Justin is the most famous of the second-century apologists. He is referred to as Justin Martyr because his life ended with being executed with his students for his faith. Justin grew up as a pagan who grew up in southern Palestine. He experimented with a number of philosophies but then met a man on a beach who told him that it was Christ that he was looking for. He went on to be a great intellectual defender of the faith.
Tuesday, 30 March 2021
Adolf Hitler was hostile towards Christianity. He openly renounced the Catholicism of his upbringing and came to view Christianity as ‘a fairy story invented by the Jews.’ Yet he also dismissed atheism.
When the Nazi Party was founded in the 1920s it formally adopted ‘Positive Christianity’. Positive Christianity rejected Christianity’s ethic of compassion and humility in favour of a more ‘heroic’ Jesus.
‘The Jews and their Lies’
Tragically antisemitism in the Christian church stretches all the way back to the Church Fathers. For example, Tertullian had a particular dislike of Jews and even Augustine felt that Jews should be reminded of their participation in the death of Jesus.
The reformer Luther unfortunately is guilty of anti-Semitism. In 1523 Luther wrote a pamphlet entitled, ‘That Jesus was born a Jew’, which aimed at winning Jewish converts. But by 1543 his attitude towards Jews had hardened. He wrote the pamphlet, ‘On the Jews and their Lies’. He did not call for genocide, but he did demand that synagogues be destroyed and Jewish property be confiscated. The Nazis widely published this work.
The following is a quote from ‘The Jews and their Lies’:
First, that their synagogues be burned down, and that all who are able toss in sulphur and pitch; it would be good if someone could also throw in some hellfire. That would demonstrate to God our serious resolve and be evidence to all the world that it was in ignorance that we tolerated such houses, in which the Jews have reviled God, our dear Creator and Father, and his Son most shamefully up till now but that we have now given them their due reward.”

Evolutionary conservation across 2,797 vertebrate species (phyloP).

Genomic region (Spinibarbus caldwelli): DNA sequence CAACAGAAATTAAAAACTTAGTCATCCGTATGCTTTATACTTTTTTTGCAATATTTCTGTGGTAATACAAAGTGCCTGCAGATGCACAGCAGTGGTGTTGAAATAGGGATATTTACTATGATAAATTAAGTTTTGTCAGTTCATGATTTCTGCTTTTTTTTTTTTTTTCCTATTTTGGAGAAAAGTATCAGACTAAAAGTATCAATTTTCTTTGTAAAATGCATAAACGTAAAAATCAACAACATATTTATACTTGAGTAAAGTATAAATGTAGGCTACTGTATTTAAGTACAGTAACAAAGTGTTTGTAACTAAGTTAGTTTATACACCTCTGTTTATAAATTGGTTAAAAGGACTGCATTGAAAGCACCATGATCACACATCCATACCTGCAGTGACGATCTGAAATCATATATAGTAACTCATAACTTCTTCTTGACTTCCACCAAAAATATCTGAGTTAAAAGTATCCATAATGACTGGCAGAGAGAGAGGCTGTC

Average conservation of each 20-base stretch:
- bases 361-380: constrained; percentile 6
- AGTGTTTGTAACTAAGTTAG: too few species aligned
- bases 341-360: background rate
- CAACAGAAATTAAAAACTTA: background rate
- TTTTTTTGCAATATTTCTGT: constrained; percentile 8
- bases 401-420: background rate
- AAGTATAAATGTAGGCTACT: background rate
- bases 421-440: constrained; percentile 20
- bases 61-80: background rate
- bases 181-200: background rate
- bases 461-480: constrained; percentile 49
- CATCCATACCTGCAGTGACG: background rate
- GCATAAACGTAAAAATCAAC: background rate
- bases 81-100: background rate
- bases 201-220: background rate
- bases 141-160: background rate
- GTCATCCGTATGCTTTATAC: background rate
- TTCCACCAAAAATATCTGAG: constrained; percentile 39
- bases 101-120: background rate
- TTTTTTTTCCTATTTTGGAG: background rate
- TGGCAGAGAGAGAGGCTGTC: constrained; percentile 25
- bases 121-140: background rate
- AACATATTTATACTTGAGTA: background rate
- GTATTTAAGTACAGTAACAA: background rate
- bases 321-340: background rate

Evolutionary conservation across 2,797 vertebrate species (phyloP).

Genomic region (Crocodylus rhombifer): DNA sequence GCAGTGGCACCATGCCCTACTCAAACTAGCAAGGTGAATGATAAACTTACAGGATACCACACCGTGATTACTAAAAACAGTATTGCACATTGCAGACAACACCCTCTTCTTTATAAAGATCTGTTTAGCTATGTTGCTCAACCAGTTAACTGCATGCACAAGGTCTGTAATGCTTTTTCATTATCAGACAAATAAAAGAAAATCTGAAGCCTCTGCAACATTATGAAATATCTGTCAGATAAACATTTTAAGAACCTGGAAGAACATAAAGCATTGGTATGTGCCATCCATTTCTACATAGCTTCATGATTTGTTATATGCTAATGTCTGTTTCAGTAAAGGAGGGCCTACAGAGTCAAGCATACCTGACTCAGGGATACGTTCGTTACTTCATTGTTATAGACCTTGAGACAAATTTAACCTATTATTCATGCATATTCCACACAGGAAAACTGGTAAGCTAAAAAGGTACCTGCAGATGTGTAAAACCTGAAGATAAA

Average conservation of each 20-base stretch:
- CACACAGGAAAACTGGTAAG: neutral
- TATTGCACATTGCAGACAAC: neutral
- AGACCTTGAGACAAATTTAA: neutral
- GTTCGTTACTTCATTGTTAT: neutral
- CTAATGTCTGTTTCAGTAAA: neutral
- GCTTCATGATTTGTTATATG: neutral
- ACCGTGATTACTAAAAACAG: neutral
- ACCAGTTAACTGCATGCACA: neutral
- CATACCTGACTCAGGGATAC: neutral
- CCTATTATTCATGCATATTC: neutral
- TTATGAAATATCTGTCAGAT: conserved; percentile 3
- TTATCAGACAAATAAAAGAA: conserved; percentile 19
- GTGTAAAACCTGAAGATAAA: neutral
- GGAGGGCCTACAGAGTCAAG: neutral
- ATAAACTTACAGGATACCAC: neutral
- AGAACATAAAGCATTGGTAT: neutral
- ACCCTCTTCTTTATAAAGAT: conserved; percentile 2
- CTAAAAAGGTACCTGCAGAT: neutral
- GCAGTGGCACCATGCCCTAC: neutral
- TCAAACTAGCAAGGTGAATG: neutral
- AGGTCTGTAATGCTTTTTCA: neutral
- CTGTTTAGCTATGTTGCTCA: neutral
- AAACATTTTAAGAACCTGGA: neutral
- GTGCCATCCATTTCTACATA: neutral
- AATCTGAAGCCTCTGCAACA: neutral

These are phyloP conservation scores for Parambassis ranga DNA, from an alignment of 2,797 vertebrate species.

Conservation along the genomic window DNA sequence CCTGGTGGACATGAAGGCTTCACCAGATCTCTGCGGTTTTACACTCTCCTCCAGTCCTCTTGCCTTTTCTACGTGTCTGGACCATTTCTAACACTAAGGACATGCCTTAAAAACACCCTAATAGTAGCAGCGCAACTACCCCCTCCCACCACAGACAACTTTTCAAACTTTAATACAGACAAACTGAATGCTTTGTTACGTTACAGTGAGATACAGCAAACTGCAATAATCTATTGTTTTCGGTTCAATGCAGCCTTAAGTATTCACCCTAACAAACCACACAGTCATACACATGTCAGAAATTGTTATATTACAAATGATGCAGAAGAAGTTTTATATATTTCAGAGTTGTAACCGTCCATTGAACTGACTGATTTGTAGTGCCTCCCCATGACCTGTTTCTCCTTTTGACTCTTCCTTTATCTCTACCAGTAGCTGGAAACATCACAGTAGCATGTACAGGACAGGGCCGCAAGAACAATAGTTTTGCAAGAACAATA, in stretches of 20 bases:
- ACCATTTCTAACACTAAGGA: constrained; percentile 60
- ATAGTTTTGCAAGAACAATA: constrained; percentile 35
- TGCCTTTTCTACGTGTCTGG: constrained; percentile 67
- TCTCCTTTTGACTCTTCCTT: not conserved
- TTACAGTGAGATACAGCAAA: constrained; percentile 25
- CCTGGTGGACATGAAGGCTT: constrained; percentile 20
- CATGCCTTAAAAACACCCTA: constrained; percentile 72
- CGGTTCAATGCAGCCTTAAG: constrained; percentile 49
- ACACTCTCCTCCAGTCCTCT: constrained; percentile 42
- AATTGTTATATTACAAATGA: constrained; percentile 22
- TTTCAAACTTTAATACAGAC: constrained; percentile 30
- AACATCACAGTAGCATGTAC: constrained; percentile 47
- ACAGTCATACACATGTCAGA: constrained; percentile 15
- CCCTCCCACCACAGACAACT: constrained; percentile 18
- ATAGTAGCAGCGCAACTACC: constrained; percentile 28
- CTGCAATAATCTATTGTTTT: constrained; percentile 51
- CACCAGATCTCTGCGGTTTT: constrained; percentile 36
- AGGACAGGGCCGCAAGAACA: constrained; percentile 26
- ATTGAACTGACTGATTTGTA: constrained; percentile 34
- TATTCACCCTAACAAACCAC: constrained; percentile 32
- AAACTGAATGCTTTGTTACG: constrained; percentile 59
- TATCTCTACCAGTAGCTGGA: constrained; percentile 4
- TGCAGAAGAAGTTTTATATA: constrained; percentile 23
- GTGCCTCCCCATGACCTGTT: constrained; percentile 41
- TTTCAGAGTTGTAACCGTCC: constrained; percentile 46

Luther’s words have terrible resonance in the awful events of Kristallnacht. This was a pogrom carried out against the Jews by SA paramilitary forces and civilians on 9th and 10th November 1938. The German authorities looked on without intervening. The name ‘Crystal Night’ comes from the shards of broken glass that littered the streets from the broken windows of Jewish owned stores, buildings and synagogues.
The liberal theology of the early twentieth-century also resonated to anti-Semite thinking. Miracles like the virgin birth were discounted. Some suggested that Mary was actually impregnated by a Roman soldier and the ‘myth’ of the virgin birth was an attempt to cover this up. The respected liberal theologian Adolf von Harnack thought that Christianity went so far beyond Judaism that the Old Testament might not belong in the Christian Bible at all. Few Christians in the 1920s would have gone this far, but many were downplaying the Jewish origins of their Christian faith.
In 1933 the ruling Nazi Brownshirts unleashed a wave of anti-Semitic violence. Hundreds of Jews were murdered. There was a boycott against Jewish businesses. The ‘Aryan Paragraph’ was a law that excluded Jews from public office.
New National Church
When the Nazis took power, the German Protestant church consisted of a federation of independent churches which included Lutheran, Reformed and United traditions. In 1933 the leadership of the Protestant federation agreed to write a new constitution for a new ‘national’ church. This would be called The German Evangelical Church.
The church adopted the Aryan Paragraph that effectively defrocked clergy of a Jewish descent and even clergy married to non-Aryans.
The ‘German Christians’ were a group of pro-Nazis in the Protestant Church. They were sympathetic to the Nazi’s goal of ‘co-ordinating’ the individual Protestant churches into a uniform Reich church.
On 13th November 1933 a rally of ‘German Christians’ was held in Berlin. Before a packed hall banners proclaimed the unity of National Socialism and Christianity. Swastikas were also on display. A series of speakers called for the removal of pastors who were unsympathetic to National Socialism, the removal of the Old Testament from the Bible and the addition of a more ‘heroic’ interpretation of Jesus who should be portrayed as battling corrupt Jewish influences.